(611f) Nanoparticle Incorporation and Aggregation In Block Copolymer Worm-Like Micelles
Top-down lithographic approaches have significant limitations in either feature size (optical lithography) or cost (electron beam lithography), whereas self-assembling polymer systems can in principle provide robust scaffolds for positioning. Block copolymers are composed of chemically distinct polymer chains joined by a covalent bond at the interface, and the distinct chemistries not only drive self-assembly in the bulk phase to form periodic nanostructures over supramolecular length scales but they might also be used to precisely order nanoparticles embedded in the polymer. By changing the surface chemistry of the particles, for example, their location can be predictably changed to different domains in the bulk diblock copolymer assembly. Factors such as nanoparticle composition, volume fraction, and concentration play crucial roles in determining the final morphology and the properties of such nanoparticle-copolymer composite materials. How these nanoparticles interact and aggregate within these block copolymer assemblies is therefore important to understand.
Amphiphilic diblock copolymers are particularly well known to self assemble in dilute solutions, forming supramolecular aggregates with a hydrophobic core surrounded by a dense, hydrophilic brush. By changing the lengths of the different polymer chains, the morphology of these aggregates can be tuned to form worm-like micelles that are nanometers in diameter and microns in length. Recent advances in assembly of worm-like micelles have demonstrated their potential to serve as linear nano-templates for ordering nanoparticles over several microns. Here, we investigate ? by experiment and by coarse-grain simulation ? the nanoparticle-copolymer (N-C) composite self-assembly and aggregation.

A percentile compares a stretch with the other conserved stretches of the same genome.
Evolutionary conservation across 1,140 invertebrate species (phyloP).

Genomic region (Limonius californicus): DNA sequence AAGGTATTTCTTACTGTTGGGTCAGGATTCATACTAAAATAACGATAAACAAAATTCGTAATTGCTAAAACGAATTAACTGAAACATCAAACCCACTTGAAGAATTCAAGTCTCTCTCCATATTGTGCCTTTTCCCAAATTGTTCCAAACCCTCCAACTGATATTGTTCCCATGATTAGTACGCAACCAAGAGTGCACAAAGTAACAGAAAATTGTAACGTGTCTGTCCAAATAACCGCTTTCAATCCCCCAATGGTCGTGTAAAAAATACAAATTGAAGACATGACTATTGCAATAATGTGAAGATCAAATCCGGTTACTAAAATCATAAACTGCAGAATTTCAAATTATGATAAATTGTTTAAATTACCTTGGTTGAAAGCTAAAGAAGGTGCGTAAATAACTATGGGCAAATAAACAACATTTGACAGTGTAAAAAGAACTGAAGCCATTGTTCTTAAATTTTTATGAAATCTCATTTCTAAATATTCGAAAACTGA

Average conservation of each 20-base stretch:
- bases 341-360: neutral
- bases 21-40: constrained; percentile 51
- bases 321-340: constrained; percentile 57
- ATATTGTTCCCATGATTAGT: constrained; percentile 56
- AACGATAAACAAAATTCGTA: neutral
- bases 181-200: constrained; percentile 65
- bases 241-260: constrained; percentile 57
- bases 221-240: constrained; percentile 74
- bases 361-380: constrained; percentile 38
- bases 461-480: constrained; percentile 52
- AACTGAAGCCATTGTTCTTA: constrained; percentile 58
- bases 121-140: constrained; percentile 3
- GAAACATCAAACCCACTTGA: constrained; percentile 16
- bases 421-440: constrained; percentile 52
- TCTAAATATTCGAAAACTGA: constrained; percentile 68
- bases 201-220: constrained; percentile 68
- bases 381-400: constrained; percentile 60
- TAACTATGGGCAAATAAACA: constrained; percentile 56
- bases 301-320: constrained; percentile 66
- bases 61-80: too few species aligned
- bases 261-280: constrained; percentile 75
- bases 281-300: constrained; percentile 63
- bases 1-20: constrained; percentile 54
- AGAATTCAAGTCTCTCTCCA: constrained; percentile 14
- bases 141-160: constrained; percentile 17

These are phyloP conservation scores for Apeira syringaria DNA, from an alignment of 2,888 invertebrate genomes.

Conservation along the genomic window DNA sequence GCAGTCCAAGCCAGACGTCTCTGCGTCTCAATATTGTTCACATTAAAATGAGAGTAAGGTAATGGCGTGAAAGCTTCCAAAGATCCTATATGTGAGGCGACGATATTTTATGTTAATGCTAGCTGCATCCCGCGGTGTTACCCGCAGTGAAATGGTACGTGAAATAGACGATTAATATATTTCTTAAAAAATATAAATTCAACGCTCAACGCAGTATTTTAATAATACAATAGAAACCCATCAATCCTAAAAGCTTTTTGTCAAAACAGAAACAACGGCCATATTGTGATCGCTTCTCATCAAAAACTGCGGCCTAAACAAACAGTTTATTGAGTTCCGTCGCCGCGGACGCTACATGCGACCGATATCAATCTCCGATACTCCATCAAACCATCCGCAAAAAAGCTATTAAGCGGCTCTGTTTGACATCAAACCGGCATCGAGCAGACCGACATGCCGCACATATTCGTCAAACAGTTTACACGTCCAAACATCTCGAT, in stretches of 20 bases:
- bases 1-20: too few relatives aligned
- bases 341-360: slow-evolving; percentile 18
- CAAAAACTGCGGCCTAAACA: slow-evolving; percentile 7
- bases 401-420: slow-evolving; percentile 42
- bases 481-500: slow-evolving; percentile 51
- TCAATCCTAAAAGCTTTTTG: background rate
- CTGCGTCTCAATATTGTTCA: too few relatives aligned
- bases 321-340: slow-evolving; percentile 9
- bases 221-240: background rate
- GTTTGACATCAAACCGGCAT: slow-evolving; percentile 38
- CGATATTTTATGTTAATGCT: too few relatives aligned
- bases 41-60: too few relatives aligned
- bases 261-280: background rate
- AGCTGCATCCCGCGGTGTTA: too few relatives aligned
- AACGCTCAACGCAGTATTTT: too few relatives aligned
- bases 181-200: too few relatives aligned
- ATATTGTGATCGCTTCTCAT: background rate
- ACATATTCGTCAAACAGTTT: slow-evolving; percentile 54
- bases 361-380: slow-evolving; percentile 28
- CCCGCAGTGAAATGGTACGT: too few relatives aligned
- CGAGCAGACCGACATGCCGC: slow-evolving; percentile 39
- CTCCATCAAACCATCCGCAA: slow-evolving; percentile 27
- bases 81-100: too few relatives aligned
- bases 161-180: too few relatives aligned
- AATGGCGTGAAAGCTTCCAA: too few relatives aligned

Coarse grain modeling of the self-assembly of hydrophobic nanoparticles and diblock copolymers dispersed randomly in an aqueous solution shows that nanoparticle-copolymer interactions drive the self-assembly process to produce worm-like micelles faster than when the copolymer alone is in solution. Coarse grain modeling was also used to study the aggregation of nanoparticles integrated within the core of pre-assembled worm-like micelles. In the model, nanoparticles were placed 3 nm apart in the core of a worm-like micelle. The kinetics for nanoparticle aggregation was an order of magnitude slower compared to the case with a random initial configuration. No change in the distance between the nanoparticles was observed until the density of copolymer molecules around the nanoparticles changed. It can therefore be concluded that the local density of the copolymers in the core of the worm-like micelle controls the aggregation of nanoparticles.
Integration and aggregation of hydrophobic nanoparticles ? core-shell quantum dots (CSQD) ? in the cores of pre-assembled worm-like micelles was investigated experimentally. Worm-like micelles composed of the amphiphilic diblock poly(ethylene oxide)-polybutadiene (PEO-PBD) were assembled by the solvent evaporation in water. CSQDs dissolved in chloroform were then dispersed into the worm-like micelle solution and were observed by fluorescence microscopy to incorporate into the hydrophobic core of worm-like micelles. Worm-like micelles were homogeneously labeled with a fluorescent hydrophobic dye, and CSQDs could be imaged as punctates along the worm-like micelle contour length. Image analysis of CSQD fluorescence intensity indicated a distribution of CSQD aggregate number. Ongoing experiments aim to incorporate CSQDs more efficiently into the worm-like micelles and also to quantify the number of CSQDs per aggregate.